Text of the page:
The New Heritage-Style Lofts in Manhattan That Will Lure New York’s Elite
New York’s sleek skyline is about to welcome a rustic-chic newcomer. 130 William is the debut residential project in the city from Ghana-born, London-based architect David Adjaye.
The 66-storey, 244-unit luxury apartment tower will be built on one of lower Manhattan’s earliest streets. History had a profound impact on the design by Adjaye, who was named one of TIME’s 100 most influential people for 2017.
In an interview with Architectural Digest to mark the launch of the project, Adjaye – principal of Adjaye Associates – explained his decision to break ranks with the streamlined glass and steel skyscrapers for which New York is renowned.
“Contemporary buildings of this scale are typically glass, which tends to have a commercial feel that can lack depth and detail,” Adjaye says. “With 130 William, I very much wanted to resist this current trend and instead expand on the beautifully crafted traditional masonry facades of the older buildings in this neighbourhood.”
The images reveal an elegant exterior that balances hand-cast concrete with delicate bronze detailing. Inspired by the mercantile buildings that once dominated the neighbourhood, the silhouette is punctuated by oversized arched windows. For residents, these archways will offer flood the loft-style interiors with natural light. Spacious penthouse loggias with double-height ceilings blur the boundary between indoor and outdoor living, while offering sweeping views across the city.
The revival of heritage masonry is a trend that has reached Australian shores, with numerous examples of new residential and commercial buildings inspired by traditional warehouse-style architecture. One of the most recent examples is Rich Street in the inner-west Sydney suburb of Marrickville. The project will create a purpose-built creative hub designed to encourage cross-pollination between industries.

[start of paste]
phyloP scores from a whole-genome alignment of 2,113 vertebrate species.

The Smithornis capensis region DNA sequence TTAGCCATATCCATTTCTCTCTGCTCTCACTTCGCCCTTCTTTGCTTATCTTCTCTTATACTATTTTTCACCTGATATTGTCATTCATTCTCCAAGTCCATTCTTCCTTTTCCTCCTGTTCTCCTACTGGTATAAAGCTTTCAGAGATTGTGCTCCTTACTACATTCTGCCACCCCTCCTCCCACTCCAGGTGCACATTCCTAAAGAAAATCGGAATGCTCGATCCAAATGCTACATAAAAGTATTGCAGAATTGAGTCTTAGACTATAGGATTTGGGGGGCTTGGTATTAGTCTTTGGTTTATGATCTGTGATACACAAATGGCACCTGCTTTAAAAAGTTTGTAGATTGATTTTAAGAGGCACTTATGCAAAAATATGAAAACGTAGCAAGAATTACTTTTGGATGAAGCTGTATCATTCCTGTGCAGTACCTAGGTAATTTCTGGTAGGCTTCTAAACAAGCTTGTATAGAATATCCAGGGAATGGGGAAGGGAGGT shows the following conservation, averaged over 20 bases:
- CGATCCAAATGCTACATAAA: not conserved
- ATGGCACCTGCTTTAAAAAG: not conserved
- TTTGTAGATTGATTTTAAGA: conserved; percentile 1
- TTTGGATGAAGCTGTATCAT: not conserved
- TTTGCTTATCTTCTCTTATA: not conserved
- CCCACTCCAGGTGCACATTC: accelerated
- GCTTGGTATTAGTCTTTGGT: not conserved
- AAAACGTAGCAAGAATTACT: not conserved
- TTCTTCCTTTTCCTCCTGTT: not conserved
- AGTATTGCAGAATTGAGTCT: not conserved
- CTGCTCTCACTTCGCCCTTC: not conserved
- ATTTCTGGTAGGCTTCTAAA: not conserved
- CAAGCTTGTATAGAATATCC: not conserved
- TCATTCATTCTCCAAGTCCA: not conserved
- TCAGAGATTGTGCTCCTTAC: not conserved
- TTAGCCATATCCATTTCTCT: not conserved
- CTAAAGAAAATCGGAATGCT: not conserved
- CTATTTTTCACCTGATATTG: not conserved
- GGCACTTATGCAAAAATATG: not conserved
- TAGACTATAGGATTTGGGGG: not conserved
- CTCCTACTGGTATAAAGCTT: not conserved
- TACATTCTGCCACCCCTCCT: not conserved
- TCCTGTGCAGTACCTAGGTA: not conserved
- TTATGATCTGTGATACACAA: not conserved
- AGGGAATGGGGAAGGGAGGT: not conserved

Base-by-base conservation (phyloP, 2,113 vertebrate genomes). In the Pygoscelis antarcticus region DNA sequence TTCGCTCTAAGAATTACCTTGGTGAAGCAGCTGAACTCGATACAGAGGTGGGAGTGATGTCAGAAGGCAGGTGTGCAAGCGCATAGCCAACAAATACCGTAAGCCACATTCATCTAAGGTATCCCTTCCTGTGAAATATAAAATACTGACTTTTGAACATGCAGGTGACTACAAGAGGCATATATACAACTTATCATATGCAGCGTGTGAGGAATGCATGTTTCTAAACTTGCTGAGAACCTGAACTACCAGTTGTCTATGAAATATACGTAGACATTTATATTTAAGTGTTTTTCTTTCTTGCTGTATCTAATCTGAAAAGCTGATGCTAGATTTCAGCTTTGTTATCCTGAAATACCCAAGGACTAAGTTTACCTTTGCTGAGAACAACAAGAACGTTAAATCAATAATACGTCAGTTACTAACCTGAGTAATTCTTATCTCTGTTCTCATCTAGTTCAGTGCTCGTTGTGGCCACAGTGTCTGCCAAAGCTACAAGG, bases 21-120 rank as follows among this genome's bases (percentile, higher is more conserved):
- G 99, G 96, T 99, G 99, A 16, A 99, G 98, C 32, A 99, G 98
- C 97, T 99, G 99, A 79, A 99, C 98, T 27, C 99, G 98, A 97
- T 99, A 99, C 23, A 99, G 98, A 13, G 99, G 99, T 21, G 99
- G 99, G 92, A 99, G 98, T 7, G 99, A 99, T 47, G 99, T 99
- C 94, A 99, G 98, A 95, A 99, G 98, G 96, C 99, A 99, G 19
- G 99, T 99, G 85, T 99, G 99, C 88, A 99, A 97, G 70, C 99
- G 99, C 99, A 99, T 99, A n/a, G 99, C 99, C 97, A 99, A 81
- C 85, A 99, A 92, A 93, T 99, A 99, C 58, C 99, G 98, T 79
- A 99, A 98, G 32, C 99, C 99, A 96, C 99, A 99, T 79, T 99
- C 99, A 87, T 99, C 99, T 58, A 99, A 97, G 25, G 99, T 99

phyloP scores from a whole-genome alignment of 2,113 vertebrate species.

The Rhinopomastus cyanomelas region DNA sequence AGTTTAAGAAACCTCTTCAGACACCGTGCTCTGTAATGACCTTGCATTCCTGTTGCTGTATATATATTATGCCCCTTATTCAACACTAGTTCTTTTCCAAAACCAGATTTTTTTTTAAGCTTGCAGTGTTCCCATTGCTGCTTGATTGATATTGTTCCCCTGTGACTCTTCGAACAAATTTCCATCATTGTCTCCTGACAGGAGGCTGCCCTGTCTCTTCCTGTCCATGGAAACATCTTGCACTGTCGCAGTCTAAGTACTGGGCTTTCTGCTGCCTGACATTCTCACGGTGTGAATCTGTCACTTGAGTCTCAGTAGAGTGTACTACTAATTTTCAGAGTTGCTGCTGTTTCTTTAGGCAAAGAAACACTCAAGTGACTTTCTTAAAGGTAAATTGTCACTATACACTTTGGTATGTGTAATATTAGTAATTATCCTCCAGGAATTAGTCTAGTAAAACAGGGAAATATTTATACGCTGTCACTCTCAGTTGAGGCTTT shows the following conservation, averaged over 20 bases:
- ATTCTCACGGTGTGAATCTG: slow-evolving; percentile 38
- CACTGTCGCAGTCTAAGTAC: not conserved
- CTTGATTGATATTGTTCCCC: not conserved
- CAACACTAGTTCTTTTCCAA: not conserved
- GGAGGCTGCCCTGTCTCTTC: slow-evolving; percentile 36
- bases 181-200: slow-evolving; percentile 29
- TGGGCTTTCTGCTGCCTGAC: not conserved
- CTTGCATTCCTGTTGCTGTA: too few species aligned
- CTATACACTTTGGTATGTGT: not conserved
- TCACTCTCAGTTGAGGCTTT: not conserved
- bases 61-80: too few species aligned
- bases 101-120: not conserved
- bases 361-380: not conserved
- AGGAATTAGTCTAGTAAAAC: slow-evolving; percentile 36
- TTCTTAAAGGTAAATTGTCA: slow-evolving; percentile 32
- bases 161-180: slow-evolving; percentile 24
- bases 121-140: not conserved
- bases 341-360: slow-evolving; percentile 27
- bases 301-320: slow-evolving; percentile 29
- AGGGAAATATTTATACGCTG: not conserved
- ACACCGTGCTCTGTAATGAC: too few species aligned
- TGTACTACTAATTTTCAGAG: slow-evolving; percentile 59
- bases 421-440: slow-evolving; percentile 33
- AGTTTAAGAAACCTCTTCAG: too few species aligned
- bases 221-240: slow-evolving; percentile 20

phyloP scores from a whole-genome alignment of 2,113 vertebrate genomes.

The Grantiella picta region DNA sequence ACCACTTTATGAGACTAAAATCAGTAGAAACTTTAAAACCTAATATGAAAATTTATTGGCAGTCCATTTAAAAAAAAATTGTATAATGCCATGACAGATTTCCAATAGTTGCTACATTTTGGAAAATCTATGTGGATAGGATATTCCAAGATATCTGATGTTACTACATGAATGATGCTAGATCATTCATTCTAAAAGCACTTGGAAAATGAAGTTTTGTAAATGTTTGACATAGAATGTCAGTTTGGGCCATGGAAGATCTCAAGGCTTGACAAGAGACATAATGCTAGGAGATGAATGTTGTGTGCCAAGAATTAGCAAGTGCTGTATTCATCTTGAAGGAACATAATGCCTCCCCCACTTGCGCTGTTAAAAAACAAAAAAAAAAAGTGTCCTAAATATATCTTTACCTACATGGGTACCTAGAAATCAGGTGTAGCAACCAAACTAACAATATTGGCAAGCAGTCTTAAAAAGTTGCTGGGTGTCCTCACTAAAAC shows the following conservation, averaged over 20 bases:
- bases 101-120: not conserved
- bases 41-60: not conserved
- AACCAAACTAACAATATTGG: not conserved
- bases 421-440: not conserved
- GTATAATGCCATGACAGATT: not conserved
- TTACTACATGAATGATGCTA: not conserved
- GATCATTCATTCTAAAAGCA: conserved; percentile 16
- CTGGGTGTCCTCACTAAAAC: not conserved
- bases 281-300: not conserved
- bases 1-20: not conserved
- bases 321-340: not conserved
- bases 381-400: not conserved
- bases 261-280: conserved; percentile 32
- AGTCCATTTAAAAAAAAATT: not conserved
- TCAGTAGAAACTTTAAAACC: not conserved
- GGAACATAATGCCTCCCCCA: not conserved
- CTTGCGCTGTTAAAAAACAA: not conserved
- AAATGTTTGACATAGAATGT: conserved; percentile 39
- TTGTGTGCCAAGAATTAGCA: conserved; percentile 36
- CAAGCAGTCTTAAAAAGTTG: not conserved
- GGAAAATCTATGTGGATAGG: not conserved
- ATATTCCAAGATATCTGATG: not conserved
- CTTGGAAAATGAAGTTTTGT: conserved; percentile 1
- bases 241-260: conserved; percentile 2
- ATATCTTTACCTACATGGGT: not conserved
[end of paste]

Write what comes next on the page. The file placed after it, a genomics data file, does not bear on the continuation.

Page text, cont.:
Like the New York project, the Rich Street building features a rhythm of large-scale archways and extensive use of face brick and pre-cast concrete.
Jason Goggi, an associate director at Turner Studio, is the project director.
“While locally we have historic exemplars showcasing the considered use of brick and its detailing, the latter half of the last century saw brick primarily utilised as an affordable and familiar construction option, without exploring the possibilities of what the material could offer,” Goggi says.
Fast forward to 2018, and the humble house brick is back in vogue, in the case of Rich Street and 130 William through built forms that acknowledge their respective neighbourhoods’ industrial legacies while creating catalysts for future transformation.
“Brick is enjoying a renaissance as a material of character and integrity – shaking off the stigma of past associations with ’70s apartment blocks and project homes,” Goggi says.
The appeal, in his view, is intrinsically linked to a desire for authenticity and an appreciation of context. Rather than erring on the side of caution through generic materials and forms, Turner Studio sought to create additions to the landscape connected to place and engaged with the community.
“The use of raw materials – like brick, concrete, steel – produces a robust aesthetic that accentuates the inherent properties of the elements,” Goggi says. “Whether it be the rough face of brick or the colouration of unfinished concrete, the materials are left to embrace their natural state without a reliance upon applied finishes. I believe there is a certain truth to this approach, which resounds with those seeking respite from the over-worked and highly styled.”
130 William is developed by Lightstone with Hill West as executive architect. Corcoran Sunshine Marketing Group is marketing the project, offering studios (from US$1 million, or about $1.28 million) to five-bedroom homes.
There’s also a health club with full spa, swimming pools, a fitness centre with a yoga studio and basketball court, private IMAX theatre, golf simulator, resident lounge, club and game room, a catering kitchen with private dining area, play rooms, pet spa, outdoor terraces and private rooftop observatory deck. Completion is expected in mid-2020.